A heated debate in the pages of one of the country’s most renowned scientific journals has gained national attention. The debate is over whether a combination of wind, solar, and hydroelectricity could fully power the U.S. But both sides of the debate are completely missing half of the equation.
In a series of papers published over the last few years, Mark Jacobson of Stanford University (along with co-authors) has offered a series of transition plans for achieving a 100 percent wind-solar-hydro energy economy. These include comprehensive blueprints for the United States, for each individual state, and for the world as a whole. His message is clear: such a transition is not only possible, it’s affordable—cheaper, in fact, than maintaining the current fossil fueled system. There is no technical or economic barrier to an all-renewable future—only a political one, resulting from the enormous influence of fossil fuel companies on Congress and the White House. Jacobson’s plans have been touted by celebrities (Leonardo DiCaprio and Mark Ruffalo) and at least one prominent politician (Bernie Sanders).
However, during the past two years a group of scientists unconvinced by Jacobson’s arguments has labored to craft a critical review of his plans, and to get it published in the same journal that printed Jacobson’s own most-cited paper. They voice a concern that the growing popularity of Jacobson’s plans could lead to critical mistakes in policy making and investment choices. The lead author, Christopher Clack, and his 20 co-authors, attack Jacobson’s assumptions and highlight what they call serious modeling errors. Much of their criticism has to do with Jacobson’s ways of getting around solar and wind power’s most notorious drawback—its intermittency. Jacobson says we can deal with cloudy and windless days by storing energy in the forms of underground heat and hydrogen. Clack et al. point out that doing so on the scale Jacobson is proposing is unprecedented (therefore, we really don’t know if it can be done), and also argue that Jacobson made crucial errors in estimating how much storage would be needed and how much it would cost.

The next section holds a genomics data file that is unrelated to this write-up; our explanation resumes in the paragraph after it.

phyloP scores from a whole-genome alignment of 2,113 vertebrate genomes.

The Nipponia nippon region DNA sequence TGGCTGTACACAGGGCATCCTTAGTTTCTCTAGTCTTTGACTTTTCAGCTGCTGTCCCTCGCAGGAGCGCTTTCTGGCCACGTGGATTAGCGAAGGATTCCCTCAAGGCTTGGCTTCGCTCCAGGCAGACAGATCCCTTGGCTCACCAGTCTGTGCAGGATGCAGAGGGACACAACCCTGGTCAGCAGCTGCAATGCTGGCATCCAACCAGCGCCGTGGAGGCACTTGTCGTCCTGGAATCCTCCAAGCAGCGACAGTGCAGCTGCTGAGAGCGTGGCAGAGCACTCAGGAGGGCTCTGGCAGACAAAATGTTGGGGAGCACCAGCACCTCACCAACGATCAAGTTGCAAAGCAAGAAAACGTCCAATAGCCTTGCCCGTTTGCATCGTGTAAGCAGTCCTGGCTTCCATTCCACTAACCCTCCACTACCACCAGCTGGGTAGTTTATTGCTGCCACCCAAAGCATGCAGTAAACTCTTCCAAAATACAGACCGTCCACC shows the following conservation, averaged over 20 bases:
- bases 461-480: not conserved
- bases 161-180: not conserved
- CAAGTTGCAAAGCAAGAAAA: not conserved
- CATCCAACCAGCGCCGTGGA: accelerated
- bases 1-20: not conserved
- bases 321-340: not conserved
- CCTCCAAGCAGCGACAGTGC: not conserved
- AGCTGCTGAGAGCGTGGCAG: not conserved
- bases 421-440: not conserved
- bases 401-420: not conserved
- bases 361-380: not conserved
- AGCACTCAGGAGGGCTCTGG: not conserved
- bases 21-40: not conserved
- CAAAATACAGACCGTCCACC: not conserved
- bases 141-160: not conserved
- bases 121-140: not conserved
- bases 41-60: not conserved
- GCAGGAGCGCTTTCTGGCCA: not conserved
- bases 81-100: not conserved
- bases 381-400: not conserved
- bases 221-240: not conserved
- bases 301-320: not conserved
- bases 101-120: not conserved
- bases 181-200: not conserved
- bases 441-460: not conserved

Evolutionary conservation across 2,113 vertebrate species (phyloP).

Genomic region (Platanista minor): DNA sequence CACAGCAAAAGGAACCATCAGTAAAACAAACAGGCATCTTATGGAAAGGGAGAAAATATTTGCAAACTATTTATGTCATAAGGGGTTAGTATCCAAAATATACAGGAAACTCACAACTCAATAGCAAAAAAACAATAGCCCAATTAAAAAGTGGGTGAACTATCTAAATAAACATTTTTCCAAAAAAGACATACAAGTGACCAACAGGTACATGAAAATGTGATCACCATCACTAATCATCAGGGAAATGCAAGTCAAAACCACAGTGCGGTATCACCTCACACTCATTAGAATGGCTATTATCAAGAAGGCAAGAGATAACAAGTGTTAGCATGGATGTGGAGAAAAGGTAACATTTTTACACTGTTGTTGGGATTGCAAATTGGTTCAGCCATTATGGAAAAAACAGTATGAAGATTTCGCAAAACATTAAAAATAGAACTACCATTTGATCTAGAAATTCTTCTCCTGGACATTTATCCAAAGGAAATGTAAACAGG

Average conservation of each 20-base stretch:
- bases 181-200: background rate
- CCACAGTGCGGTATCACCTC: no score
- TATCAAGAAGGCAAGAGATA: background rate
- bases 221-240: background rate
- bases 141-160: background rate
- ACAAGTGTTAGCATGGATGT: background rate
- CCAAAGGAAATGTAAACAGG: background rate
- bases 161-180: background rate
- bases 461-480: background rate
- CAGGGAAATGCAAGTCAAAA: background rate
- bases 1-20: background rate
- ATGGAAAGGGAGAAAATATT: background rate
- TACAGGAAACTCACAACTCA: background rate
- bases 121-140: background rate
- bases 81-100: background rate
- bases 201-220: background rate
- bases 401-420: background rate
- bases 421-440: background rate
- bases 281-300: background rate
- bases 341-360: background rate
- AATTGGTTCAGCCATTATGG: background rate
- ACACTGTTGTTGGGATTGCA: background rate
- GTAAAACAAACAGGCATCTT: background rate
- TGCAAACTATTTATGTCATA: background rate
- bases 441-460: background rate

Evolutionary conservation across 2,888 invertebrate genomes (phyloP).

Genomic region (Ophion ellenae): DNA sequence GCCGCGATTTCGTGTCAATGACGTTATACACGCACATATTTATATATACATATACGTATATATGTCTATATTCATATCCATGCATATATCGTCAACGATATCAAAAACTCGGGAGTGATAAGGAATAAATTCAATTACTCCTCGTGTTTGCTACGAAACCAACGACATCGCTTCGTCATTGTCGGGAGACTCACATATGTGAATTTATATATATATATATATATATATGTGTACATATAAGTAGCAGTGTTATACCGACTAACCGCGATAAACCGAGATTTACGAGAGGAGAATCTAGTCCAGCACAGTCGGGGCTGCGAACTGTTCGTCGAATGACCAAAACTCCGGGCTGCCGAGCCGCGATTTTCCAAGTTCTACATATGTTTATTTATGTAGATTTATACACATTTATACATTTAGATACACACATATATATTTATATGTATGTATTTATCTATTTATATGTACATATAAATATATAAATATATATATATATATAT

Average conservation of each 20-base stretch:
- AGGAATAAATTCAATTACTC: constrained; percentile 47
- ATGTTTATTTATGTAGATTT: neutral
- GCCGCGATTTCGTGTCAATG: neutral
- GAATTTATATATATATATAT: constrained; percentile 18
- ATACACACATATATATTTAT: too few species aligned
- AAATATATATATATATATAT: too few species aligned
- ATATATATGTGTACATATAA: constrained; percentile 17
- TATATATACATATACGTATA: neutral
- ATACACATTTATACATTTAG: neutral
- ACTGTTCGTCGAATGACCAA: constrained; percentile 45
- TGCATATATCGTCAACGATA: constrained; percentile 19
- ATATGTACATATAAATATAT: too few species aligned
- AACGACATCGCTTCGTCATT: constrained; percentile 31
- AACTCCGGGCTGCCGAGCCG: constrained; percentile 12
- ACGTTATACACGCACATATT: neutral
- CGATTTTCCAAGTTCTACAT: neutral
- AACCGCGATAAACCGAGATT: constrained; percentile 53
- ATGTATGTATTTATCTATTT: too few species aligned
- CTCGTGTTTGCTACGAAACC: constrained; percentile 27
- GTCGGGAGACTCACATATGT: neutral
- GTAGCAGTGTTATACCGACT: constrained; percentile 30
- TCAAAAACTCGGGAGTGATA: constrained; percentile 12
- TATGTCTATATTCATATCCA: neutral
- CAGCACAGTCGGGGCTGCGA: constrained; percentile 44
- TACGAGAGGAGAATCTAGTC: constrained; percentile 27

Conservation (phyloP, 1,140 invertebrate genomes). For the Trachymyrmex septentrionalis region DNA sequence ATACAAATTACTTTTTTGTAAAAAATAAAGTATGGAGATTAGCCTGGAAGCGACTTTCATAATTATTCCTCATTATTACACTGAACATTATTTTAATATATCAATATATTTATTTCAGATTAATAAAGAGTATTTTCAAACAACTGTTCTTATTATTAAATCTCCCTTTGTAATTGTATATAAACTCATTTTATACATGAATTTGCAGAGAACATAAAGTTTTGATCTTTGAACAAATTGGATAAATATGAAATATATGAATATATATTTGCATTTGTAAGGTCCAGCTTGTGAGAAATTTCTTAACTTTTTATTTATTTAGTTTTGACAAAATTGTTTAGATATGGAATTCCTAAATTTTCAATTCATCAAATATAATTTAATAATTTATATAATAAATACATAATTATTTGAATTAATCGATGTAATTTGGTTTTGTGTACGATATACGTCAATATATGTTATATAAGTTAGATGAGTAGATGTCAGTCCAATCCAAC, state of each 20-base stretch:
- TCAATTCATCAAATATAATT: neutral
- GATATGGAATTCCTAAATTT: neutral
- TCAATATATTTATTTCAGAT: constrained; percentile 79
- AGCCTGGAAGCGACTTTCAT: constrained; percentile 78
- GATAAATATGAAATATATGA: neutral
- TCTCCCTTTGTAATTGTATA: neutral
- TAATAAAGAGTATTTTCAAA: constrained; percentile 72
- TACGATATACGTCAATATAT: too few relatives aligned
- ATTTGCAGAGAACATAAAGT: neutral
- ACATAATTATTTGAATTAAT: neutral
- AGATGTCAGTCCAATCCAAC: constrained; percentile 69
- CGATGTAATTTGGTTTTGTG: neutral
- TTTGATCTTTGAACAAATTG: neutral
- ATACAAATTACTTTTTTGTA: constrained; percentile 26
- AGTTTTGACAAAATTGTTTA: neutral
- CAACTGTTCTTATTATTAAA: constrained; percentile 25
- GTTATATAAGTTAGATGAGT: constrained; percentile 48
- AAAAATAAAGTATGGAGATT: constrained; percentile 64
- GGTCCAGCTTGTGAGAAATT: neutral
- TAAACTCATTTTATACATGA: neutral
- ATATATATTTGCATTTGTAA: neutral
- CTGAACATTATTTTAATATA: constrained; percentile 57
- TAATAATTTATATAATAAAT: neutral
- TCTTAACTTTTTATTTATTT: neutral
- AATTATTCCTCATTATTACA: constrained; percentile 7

The stakes in this controversy are high enough that the New York Times and other mainstream media have reported on it. One pro-renewables scientist friend of mine despairs not just because of bad press about solar and wind power, but also because the reputation of science itself is taking a beating. If these renowned energy experts can’t agree on whether solar and wind power are capable of powering the future, then what are the implications for the credibility of climate science?
Jacobson and colleagues have published what can only be called a take-no-prisoners rebuttal to Clack et al. In it, they declare that, “The premise and all error claims by Clack et al. . . . about Jacobson et al. . . . are demonstrably false.” In a separate article, Jacobson has dismissed Clack and his co-authors as “nuclear and fossil fuel supporters,” though it’s clear that neither side in this debate is anti-renewables.
However, Clack et al. have issued their own line-by-line response to Jacobson’s line-by-line rebuttal, and it’s fairly devastating.